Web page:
Franchise Summary From New Zealand
This article appeared in Issue 3#5 (July/August 2009) of Business Franchise Australia & New Zealand
As mentioned in the last issue, the Franchise Association of New Zealand (FANZ) Annual Conference takes place in Queenstown on 10th and 11th July. With the conference theme being “Strategies for Success”, all the speakers have been selected for their ability to address subjects that can have a real impact on the profitable operation of franchises in the current economic climate.
A number of well respected, Australian based speakers are in the line-up, including opening and closing key note speaker, Jonar Nader, Chairman of Logictivity; George Yammouni, Chairman of the Franchise Council of Australia (FCA) and Greg Nathan, Managing Director of the Franchising Relationships Institute. As part of the continuing trans-Tasman knowledge exchange, a large party of FCA members will be making the trip across to participate.
New Web Site
The new FANZ web site went live at the beginning of May with the new address of www.franchiseassociation.org.nz. With thanks to the Brisbane-based web site design and marketing company Bloomtools, who generously donated their time and expertise, the new site was built in rapid time. New features include up to date franchising news from around the world, a members only area where access can be gained to a range of specially negotiated free and discounted services, and an on line registration and payment gateway for Association events or publications.
New Zealand Legislation
Whilst the Ministry of Economic Development has yet to report on the issue of franchise specific legislation following the call for submissions last year, the debate continues. A symposium organised by the New Zealand Governance Centre, part of Auckland University’s Business School, took place last month and was addressed by high-profile public law lawyer Mai Chen and Professor Andrew Terry, Director of Franchise Studies at the University of New South Wales. It is clear that in some quarters, the push for legislation continues whilst the FANZ position remains one of encouraging the continuation of self regulation through franchises signing up to membership and the FANZ Codes.
Important Court of Appeal Judgment
Of particular note in the current debate in New Zealand over the relative balance between franchisor and franchisee, is a recent decision by the Court of Appeal which dealt with the fallout following dissatisfaction by the franchisee (David & Another v TFAC Ltd April 2009). The decision demonstrates that when it comes to franchise agreements, both parties should be considered ‘consenting adults’ in the eyes of the law, if full disclosure and independent advice has been received ahead of an agreement being signed.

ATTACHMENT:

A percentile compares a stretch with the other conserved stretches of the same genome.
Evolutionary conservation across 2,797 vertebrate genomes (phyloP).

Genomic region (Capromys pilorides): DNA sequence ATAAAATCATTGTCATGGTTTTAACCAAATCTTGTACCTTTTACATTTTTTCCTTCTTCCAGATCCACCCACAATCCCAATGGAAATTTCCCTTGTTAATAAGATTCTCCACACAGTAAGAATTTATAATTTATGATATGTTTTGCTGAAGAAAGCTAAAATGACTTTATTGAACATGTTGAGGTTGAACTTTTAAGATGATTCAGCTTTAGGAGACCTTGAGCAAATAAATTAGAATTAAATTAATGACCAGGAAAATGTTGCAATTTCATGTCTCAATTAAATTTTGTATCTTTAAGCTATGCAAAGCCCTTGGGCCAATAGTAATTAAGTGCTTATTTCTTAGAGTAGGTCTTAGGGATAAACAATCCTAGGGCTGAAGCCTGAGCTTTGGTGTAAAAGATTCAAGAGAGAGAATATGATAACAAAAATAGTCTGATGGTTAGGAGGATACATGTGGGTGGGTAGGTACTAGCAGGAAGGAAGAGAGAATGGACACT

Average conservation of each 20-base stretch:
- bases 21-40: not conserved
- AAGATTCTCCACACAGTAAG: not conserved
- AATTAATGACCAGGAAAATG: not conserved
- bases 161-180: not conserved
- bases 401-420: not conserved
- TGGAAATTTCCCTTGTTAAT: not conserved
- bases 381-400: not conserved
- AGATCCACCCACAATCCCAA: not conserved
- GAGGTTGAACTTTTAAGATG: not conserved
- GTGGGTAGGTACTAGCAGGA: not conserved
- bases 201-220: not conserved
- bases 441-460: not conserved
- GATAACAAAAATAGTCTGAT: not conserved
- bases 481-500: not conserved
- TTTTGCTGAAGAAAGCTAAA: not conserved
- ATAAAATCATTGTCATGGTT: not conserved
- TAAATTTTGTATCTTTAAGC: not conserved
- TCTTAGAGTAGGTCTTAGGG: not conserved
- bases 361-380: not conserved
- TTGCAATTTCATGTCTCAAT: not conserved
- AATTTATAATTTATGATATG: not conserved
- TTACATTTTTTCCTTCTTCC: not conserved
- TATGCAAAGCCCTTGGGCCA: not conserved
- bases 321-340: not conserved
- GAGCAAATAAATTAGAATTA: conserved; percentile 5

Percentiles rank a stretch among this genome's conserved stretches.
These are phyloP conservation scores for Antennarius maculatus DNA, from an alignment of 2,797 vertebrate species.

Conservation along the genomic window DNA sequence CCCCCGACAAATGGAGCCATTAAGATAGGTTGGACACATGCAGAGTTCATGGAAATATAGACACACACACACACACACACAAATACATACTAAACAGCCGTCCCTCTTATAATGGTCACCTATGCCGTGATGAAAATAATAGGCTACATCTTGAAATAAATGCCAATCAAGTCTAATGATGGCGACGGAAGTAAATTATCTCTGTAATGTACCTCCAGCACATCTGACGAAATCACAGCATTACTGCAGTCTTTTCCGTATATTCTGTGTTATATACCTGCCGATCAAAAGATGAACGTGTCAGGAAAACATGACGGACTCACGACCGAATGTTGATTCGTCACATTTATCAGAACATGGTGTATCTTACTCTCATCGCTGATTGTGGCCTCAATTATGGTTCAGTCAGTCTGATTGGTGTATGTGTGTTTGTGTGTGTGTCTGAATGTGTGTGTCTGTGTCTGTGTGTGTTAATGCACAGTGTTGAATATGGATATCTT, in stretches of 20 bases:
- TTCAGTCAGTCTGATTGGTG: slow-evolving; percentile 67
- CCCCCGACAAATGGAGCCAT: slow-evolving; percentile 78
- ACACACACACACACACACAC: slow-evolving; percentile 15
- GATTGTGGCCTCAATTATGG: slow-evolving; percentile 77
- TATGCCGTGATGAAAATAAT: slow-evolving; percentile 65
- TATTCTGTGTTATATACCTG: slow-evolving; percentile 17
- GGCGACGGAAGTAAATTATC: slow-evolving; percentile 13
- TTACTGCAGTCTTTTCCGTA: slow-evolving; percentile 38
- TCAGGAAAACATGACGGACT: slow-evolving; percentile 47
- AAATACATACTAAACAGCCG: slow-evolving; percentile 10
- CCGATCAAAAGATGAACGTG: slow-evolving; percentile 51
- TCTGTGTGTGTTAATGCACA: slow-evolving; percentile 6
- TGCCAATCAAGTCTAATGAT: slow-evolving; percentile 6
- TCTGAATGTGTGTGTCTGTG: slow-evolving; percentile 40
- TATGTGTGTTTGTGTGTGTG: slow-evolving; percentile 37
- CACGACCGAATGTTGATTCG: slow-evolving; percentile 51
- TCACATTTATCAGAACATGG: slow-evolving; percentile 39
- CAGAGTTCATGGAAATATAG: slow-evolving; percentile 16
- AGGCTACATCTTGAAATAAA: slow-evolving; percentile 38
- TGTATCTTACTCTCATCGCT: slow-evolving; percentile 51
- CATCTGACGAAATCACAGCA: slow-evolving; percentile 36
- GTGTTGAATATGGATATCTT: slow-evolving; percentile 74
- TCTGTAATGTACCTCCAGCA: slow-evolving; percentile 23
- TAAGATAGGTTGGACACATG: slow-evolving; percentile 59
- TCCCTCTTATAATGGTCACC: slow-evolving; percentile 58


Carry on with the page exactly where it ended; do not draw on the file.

The franchisor had highlighted to the franchisees the importance of obtaining independent advice before entering into the franchise agreement. The franchisees had done so and signed a certificate, which provided details of the lawyer and accountant who had given them advice, and also included a common exemption saying they had entered into the agreement on the basis of their own judgement. Dissatisfaction escalated to a position where the parties were very quickly before the High Court where the franchisees alleged various breaches of the Fair Trading Act. The High Court considered that there had been misrepresentation and ruled in favour of the franchisees and, quite naturally, the franchisor appealed against the ruling.
The Court of Appeal considered the High Court was wrong to disregard the independent advice received by the franchisee and the related exemption provisions. Far from being buried in the documentation and discussions, these were at the forefront of the contractual process. The fact independent advice had been required by the franchisor and then received by the franchisees was important. It was unreasonable for the franchisees to simply rely on assurances that they thought they had been given, rather than on the independent advice actually received from persons experienced in franchising.
The decision really is a victory for common sense. In the current economic climate, it sends a reassuring message to franchisors that if they are upfront and honest in disclosure and make a point of insisting that franchisees receive independent legal advice, a franchisee should not be able to hold them accountable when times get tough. Being upfront and honest will also ensure franchisors are not guilty of misleading or deceptive conduct in breach of the Fair Trading Act.
(Extracts from a commentary reproduced by kind permission of Simpson Grierson solicitors).
For more information on becoming a FANZ member, visit www.franchiseassociation.org.nz
Membership is open to franchisors, franchisees, and master franchisees, as well as professional advisors or individuals with an interest in franchising in New Zealand.